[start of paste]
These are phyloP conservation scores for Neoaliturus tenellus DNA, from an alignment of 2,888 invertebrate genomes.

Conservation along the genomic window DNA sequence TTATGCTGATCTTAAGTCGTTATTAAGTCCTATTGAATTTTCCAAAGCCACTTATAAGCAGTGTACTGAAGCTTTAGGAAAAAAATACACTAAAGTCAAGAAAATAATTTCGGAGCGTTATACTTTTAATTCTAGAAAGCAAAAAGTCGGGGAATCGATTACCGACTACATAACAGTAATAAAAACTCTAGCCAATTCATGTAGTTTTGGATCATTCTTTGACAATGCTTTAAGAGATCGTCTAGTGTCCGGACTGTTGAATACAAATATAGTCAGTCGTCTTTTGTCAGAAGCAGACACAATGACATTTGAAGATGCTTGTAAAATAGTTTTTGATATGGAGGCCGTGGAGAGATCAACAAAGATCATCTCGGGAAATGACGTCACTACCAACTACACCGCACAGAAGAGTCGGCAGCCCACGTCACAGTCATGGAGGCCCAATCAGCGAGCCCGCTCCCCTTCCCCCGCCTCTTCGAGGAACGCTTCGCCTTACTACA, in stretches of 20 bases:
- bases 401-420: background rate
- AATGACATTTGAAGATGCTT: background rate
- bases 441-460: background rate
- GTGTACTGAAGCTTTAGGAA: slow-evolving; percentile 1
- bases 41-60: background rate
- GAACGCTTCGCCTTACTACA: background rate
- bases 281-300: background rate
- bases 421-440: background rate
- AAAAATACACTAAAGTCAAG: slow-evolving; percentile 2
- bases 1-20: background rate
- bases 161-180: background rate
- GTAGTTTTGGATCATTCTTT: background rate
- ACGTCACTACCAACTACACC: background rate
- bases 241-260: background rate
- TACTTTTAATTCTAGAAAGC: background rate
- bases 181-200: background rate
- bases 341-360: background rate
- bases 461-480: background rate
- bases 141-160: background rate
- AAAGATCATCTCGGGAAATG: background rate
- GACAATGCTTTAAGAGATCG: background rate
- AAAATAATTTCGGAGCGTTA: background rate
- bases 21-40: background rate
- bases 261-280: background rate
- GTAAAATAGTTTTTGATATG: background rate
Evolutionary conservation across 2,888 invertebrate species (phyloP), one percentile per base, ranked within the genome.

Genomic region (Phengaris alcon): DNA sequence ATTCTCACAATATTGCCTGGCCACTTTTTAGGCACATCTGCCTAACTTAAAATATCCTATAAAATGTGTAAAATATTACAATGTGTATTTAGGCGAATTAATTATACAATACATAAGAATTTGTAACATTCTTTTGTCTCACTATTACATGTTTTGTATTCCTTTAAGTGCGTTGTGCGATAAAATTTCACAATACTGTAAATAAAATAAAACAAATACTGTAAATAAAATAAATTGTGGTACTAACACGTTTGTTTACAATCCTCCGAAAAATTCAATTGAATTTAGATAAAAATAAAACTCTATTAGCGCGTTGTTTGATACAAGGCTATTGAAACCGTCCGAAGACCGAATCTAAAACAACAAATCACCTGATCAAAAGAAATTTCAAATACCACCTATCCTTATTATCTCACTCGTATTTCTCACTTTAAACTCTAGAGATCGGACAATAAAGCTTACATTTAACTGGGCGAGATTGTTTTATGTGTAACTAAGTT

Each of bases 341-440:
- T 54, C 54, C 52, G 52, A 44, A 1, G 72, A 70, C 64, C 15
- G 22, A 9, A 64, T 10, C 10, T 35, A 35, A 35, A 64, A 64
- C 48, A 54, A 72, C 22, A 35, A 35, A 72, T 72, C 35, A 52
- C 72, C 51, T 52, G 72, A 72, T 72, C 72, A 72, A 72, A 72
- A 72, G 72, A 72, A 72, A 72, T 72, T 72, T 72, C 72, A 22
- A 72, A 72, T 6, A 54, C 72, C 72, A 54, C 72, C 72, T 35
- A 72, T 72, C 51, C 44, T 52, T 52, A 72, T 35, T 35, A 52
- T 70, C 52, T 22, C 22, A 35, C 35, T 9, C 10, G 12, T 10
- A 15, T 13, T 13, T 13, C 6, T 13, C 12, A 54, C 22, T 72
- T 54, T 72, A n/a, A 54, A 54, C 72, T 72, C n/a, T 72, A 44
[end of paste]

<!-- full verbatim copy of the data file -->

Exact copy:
These are phyloP conservation scores for Neoaliturus tenellus DNA, from an alignment of 2,888 invertebrate genomes.

Conservation along the genomic window DNA sequence TTATGCTGATCTTAAGTCGTTATTAAGTCCTATTGAATTTTCCAAAGCCACTTATAAGCAGTGTACTGAAGCTTTAGGAAAAAAATACACTAAAGTCAAGAAAATAATTTCGGAGCGTTATACTTTTAATTCTAGAAAGCAAAAAGTCGGGGAATCGATTACCGACTACATAACAGTAATAAAAACTCTAGCCAATTCATGTAGTTTTGGATCATTCTTTGACAATGCTTTAAGAGATCGTCTAGTGTCCGGACTGTTGAATACAAATATAGTCAGTCGTCTTTTGTCAGAAGCAGACACAATGACATTTGAAGATGCTTGTAAAATAGTTTTTGATATGGAGGCCGTGGAGAGATCAACAAAGATCATCTCGGGAAATGACGTCACTACCAACTACACCGCACAGAAGAGTCGGCAGCCCACGTCACAGTCATGGAGGCCCAATCAGCGAGCCCGCTCCCCTTCCCCCGCCTCTTCGAGGAACGCTTCGCCTTACTACA, in stretches of 20 bases:
- bases 401-420: background rate
- AATGACATTTGAAGATGCTT: background rate
- bases 441-460: background rate
- GTGTACTGAAGCTTTAGGAA: slow-evolving; percentile 1
- bases 41-60: background rate
- GAACGCTTCGCCTTACTACA: background rate
- bases 281-300: background rate
- bases 421-440: background rate
- AAAAATACACTAAAGTCAAG: slow-evolving; percentile 2
- bases 1-20: background rate
- bases 161-180: background rate
- GTAGTTTTGGATCATTCTTT: background rate
- ACGTCACTACCAACTACACC: background rate
- bases 241-260: background rate
- TACTTTTAATTCTAGAAAGC: background rate
- bases 181-200: background rate
- bases 341-360: background rate
- bases 461-480: background rate
- bases 141-160: background rate
- AAAGATCATCTCGGGAAATG: background rate
- GACAATGCTTTAAGAGATCG: background rate
- AAAATAATTTCGGAGCGTTA: background rate
- bases 21-40: background rate
- bases 261-280: background rate
- GTAAAATAGTTTTTGATATG: background rate
Evolutionary conservation across 2,888 invertebrate species (phyloP), one percentile per base, ranked within the genome.

Genomic region (Phengaris alcon): DNA sequence ATTCTCACAATATTGCCTGGCCACTTTTTAGGCACATCTGCCTAACTTAAAATATCCTATAAAATGTGTAAAATATTACAATGTGTATTTAGGCGAATTAATTATACAATACATAAGAATTTGTAACATTCTTTTGTCTCACTATTACATGTTTTGTATTCCTTTAAGTGCGTTGTGCGATAAAATTTCACAATACTGTAAATAAAATAAAACAAATACTGTAAATAAAATAAATTGTGGTACTAACACGTTTGTTTACAATCCTCCGAAAAATTCAATTGAATTTAGATAAAAATAAAACTCTATTAGCGCGTTGTTTGATACAAGGCTATTGAAACCGTCCGAAGACCGAATCTAAAACAACAAATCACCTGATCAAAAGAAATTTCAAATACCACCTATCCTTATTATCTCACTCGTATTTCTCACTTTAAACTCTAGAGATCGGACAATAAAGCTTACATTTAACTGGGCGAGATTGTTTTATGTGTAACTAAGTT

Each of bases 341-440:
- T 54, C 54, C 52, G 52, A 44, A 1, G 72, A 70, C 64, C 15
- G 22, A 9, A 64, T 10, C 10, T 35, A 35, A 35, A 64, A 64
- C 48, A 54, A 72, C 22, A 35, A 35, A 72, T 72, C 35, A 52
- C 72, C 51, T 52, G 72, A 72, T 72, C 72, A 72, A 72, A 72
- A 72, G 72, A 72, A 72, A 72, T 72, T 72, T 72, C 72, A 22
- A 72, A 72, T 6, A 54, C 72, C 72, A 54, C 72, C 72, T 35
- A 72, T 72, C 51, C 44, T 52, T 52, A 72, T 35, T 35, A 52
- T 70, C 52, T 22, C 22, A 35, C 35, T 9, C 10, G 12, T 10
- A 15, T 13, T 13, T 13, C 6, T 13, C 12, A 54, C 22, T 72
- T 54, T 72, A n/a, A 54, A 54, C 72, T 72, C n/a, T 72, A 44